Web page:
Disappeared, did it? Well maybe it went through UPS' Baltimore hub and Eric Bruneau found it.
UPS employee caught with stolen guns taped to his legs, police say
Caught stealing two, known to have stolen at least two more. And out on bond as we speak, because apparently stealing guns in Maryland isn't as bad as merely possessing a standard-capacity AR-15 magazine.
And there are a lot more Eric Bruneaus out there, folks. They work for UPS, Fed-Ex and the airlines. It's not uncommon for street gangs to have their members apply to be package handlers specifically to look for and steal firearms. And when they succeed, the carrier shrugs and sets new policies that just charge us more for "secure" shipping--while letting the same people handle them--and the Obama types blame you and I and the NRA.
This is why when I ship a gun, I try to do the following:
1. Don't use a gun-sized or gun-shaped box if possible. If it's a long gun, consider breaking it down and using a shorter, wider box. It it's a handgun, use a larger box that's harder for a thief to conceal, and use a ton of tape. They need to take your box to an out-of-the-way pace and cut your gun out of the box fast, and anything that you can do to make it harder, the better.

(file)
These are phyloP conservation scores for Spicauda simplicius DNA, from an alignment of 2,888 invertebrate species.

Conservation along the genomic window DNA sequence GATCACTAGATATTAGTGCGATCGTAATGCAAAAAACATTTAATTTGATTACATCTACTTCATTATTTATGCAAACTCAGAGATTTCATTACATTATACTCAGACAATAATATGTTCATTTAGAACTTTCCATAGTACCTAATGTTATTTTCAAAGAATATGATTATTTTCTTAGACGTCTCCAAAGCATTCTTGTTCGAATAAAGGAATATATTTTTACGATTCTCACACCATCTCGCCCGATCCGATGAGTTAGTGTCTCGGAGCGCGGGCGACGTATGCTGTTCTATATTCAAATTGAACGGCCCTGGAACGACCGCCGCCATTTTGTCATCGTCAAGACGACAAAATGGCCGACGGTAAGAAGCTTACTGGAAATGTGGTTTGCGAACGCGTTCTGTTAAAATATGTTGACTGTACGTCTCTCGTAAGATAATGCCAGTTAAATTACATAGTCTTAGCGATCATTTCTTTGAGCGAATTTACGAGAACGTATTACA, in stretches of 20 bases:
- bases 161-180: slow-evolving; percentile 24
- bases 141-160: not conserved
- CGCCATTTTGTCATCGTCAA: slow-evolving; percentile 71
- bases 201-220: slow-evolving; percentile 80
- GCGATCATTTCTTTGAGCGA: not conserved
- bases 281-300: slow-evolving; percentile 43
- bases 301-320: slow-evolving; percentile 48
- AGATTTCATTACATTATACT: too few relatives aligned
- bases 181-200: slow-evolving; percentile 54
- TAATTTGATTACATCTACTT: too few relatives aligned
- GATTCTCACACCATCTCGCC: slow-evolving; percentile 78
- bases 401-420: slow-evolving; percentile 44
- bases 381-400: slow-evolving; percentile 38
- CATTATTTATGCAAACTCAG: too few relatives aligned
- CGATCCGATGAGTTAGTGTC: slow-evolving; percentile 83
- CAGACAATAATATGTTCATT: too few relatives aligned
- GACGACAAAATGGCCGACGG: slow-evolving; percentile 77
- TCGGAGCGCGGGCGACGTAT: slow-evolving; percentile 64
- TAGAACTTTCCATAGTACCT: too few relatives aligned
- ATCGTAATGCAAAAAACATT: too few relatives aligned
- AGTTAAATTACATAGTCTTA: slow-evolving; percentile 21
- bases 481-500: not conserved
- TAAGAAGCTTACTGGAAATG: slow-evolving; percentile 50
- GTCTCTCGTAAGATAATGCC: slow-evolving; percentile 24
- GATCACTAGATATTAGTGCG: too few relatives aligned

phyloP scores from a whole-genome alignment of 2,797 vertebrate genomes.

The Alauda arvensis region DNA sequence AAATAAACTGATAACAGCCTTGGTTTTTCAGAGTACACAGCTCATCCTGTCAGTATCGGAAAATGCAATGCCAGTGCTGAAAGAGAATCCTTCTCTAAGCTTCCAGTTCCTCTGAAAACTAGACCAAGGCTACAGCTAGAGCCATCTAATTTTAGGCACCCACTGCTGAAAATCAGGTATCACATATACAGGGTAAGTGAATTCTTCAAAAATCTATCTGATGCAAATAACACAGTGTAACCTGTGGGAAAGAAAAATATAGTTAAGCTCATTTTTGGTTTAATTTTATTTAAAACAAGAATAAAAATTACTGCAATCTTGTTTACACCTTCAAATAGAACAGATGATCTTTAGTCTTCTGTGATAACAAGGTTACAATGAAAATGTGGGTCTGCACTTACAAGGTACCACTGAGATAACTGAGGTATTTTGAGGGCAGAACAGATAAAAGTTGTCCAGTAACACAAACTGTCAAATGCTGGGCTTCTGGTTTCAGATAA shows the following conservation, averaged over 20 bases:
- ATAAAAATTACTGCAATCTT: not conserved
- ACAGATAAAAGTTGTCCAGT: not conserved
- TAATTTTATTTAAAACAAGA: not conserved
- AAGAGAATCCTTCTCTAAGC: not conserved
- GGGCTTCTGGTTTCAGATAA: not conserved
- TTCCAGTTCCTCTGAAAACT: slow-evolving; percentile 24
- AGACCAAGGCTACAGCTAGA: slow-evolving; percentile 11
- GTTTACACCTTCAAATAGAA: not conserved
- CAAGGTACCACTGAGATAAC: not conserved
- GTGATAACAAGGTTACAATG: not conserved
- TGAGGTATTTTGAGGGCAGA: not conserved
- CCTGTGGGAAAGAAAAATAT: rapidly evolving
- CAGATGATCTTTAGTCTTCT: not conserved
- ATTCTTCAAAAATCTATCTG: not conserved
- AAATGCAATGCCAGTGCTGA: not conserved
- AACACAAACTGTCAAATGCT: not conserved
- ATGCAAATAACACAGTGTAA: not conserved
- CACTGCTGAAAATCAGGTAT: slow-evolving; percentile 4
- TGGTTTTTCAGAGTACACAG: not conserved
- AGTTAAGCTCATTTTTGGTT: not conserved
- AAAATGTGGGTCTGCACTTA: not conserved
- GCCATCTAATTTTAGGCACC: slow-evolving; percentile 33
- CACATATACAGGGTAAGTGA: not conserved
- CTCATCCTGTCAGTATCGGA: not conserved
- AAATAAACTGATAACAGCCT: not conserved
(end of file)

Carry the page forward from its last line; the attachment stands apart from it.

2. When shipping to an FFL, leave the word "gun" or "guns" out of the recipient's address. The thieves are looking for those, especially on gun-size boxes.
3. Tracking numbers and insurance. Always.
4. I personally send long guns via the post office. They won't take handguns or ammo, but their theft rates are less than UPS or Fed-Ex, both of whom often hire off the street.
5. When traveling with a long gun, consider shipping the gun separately via post office (or even UPS / Fed-Ex) instead of putting it in airline baggage. Most thefts by far come from airline workers, who are often screened even less than UPS hires.
You can't stop all of the Eric Bruneaus out there, folks, but you can lower his chances of getting your guns with a little forethought.